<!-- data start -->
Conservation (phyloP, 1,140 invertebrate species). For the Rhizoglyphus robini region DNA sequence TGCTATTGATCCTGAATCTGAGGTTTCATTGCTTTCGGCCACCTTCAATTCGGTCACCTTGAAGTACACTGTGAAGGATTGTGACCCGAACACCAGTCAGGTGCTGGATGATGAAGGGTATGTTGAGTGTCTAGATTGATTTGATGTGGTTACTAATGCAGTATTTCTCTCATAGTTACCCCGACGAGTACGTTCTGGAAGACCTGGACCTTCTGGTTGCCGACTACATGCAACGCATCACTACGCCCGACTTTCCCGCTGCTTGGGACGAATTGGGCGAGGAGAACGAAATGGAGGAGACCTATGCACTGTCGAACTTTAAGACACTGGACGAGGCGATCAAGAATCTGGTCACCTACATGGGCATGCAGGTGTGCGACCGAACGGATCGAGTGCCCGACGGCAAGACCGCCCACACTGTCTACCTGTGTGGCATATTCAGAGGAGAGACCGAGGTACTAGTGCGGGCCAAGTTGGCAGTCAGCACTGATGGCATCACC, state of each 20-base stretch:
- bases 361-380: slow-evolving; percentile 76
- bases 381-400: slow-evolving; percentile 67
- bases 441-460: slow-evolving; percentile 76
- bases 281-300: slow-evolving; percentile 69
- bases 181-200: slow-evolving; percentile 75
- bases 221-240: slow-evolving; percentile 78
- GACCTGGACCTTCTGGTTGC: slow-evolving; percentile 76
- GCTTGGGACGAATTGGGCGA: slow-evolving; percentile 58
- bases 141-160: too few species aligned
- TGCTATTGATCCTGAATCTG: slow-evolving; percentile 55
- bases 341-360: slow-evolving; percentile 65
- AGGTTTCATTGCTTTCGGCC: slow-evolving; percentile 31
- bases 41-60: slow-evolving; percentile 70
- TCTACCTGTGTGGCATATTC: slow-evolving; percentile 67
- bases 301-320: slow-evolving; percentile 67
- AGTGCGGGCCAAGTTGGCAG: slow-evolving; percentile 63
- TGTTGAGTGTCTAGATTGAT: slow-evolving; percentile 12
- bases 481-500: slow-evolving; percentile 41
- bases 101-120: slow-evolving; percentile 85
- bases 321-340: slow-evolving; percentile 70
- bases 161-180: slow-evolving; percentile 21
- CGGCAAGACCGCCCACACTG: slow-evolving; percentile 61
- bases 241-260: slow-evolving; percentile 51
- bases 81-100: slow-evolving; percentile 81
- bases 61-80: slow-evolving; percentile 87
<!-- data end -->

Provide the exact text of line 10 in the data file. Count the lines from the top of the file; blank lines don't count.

- bases 141-160: too few species aligned